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Kate Attwell

Bolton Octagon, Orange Tree Theatre and English Touring Theatre co-production

Bolton Octagon

May 23-June 1, 2024

Aarushi Riya Ganju, Tanya Katyal and Bea Svistunenko (front l-r) in Testmatch
Aarushi Riya Ganju, Tanya Katyal and Bea Svistunenko (front l-r) in Testmatch
Banner showing a three star ating

The monsoon finally stopped in Bolton on Friday as the opening night of this rain-stopped-play cricketing story got underway. Nothing like a little verisimilitude – and audience chat about waterlogged local wickets – to get us in the mood for this tale of the women’s game, the laws of cricket, the running of empire, corruption, subjugation and whether the overarm bowling action was invented by women to avoid snagging the ball in voluminous skirts.

Kate Attwell’s Testmatch, set at a one-day World Cup match between England and India, as six players wait for the eternal British rain to stop, began life in New York and was first performed in San Francisco. We can only guess at how that audience coped with it. At one point there is a classic description of the game, defined in terms of baseball as told to an American (in this case, an uncomprehending US tennis star boyfriend) but that is really the only quarter given.

The structure of cricket, its history, its laws (not rules), its clash of class and cultures, underpin everything here, as huge topics careen dizzyingly between the highly-talented actors. The fact that I almost wrote “testosterone-fuelled” to describe Bea Svistunenko (England 1) adds yet another layer of complexity, as the players square up to each other in time-honoured male fashion.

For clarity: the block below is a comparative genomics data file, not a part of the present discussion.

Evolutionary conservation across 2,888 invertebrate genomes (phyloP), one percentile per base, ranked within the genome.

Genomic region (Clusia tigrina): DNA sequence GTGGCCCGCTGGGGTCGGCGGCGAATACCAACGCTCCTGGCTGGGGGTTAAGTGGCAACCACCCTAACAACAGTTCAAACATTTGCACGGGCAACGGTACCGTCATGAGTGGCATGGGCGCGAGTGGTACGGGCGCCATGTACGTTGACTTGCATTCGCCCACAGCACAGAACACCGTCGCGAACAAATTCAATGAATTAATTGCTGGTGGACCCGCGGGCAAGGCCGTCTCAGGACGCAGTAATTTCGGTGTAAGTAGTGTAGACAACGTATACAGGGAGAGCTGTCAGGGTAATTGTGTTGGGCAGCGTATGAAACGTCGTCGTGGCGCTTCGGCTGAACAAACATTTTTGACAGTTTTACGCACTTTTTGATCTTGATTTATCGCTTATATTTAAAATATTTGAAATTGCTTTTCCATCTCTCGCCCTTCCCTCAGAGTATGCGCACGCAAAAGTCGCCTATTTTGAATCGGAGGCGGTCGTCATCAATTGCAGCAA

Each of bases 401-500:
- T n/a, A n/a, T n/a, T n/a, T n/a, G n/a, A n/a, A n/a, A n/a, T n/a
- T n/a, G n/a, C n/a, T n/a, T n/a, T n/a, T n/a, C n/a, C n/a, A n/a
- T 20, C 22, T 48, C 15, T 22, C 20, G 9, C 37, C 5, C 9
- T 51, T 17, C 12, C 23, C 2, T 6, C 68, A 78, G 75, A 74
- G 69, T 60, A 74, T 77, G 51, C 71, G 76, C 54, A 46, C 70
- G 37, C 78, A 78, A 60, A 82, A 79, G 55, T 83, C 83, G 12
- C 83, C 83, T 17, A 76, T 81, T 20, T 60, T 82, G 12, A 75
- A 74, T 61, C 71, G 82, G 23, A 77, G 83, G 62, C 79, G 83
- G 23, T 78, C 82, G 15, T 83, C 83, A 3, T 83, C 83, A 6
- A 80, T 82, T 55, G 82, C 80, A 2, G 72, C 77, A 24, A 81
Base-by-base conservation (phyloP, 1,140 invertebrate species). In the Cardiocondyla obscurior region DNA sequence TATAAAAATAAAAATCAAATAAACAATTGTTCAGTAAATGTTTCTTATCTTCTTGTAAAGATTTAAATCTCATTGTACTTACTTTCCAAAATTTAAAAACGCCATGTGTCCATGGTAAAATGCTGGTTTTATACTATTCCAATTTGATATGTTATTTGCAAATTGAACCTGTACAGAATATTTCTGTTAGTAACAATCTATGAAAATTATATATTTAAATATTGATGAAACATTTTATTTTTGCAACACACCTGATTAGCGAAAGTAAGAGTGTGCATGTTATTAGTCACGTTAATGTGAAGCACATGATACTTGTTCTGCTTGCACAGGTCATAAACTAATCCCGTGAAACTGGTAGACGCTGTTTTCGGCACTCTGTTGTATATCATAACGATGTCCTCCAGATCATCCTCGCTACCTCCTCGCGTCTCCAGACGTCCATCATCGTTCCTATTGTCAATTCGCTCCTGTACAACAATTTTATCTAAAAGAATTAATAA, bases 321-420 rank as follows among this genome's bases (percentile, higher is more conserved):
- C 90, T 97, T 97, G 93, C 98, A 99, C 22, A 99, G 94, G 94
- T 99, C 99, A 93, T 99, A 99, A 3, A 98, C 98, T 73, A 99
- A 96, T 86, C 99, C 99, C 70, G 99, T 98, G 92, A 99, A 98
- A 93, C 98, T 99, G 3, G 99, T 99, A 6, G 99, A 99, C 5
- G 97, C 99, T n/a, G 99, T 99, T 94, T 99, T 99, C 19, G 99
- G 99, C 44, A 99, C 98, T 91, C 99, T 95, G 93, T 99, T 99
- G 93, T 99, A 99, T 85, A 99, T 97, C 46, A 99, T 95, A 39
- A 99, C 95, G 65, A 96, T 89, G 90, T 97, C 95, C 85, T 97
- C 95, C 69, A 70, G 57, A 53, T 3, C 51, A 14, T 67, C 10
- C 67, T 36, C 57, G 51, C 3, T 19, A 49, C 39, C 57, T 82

In the space of an hour in part one we cover team dynamics, war, sexual relationships, racism, geopolitics, gamesmanship, cheating (interestingly, a perennial issue in cricket, far more so than in other team sports), mental health and the Tamil-dubbed oeuvre of Angela Lansbury, all within the stifling framework of the (untaught) history of British rule in India.

The Formula 1 pace of the play means its staging in the round is a real issue at times. Dramatically, the constraining podium set works well, but the sheer speed of delivery makes some of the dialogue difficult to understand when the actor is facing away from you. The higher register of the female voice (in particular Tanya Katyal, who brings a magnetic hyperactivity to India Three and Abhi) and the Indian accents are perhaps to blame; does that reflect on the audience’s cultural limitations, or the production?

Director Diane Page’s confident handling of this wild and witty play doesn't quite make up for the fact that towards the end of Part One it seems to lose its way, becoming repetitive and drawn out as it moves towards not very surprising revelations. These then feel forced, with insufficient time to develop.

During the interval we travel in time to the 18th Century – like you do – and there is some awkward audience participation. And then the Pythonesque satire of part two is underway, with the writing of the immensely detailed and proscriptive laws of cricket by two foppish English administrators, a rather heavy-handed metaphor for the ferocious grip the East India Company had on the subcontinent.

The comedy is at times uncomfortable and out of kilter here, as the wails of the dispossessed and starving at the gates are only faintly heard and lightly sketched, as is the morphine addiction of the memsahib (Mia Turner), who has less status than the housekeeper, and the odd introduction of some cricketing genetic coding.

The set-piece exposition of the reality of life in Empire-ravaged Bengal is powerfully delivered by Aarushi Riya Ganju, but its “here comes the history bit” tone feels like an afterthought.

And in case you wondered, the tale of big skirts gifting us the overarm delivery is apparently true…

More info and tickets here


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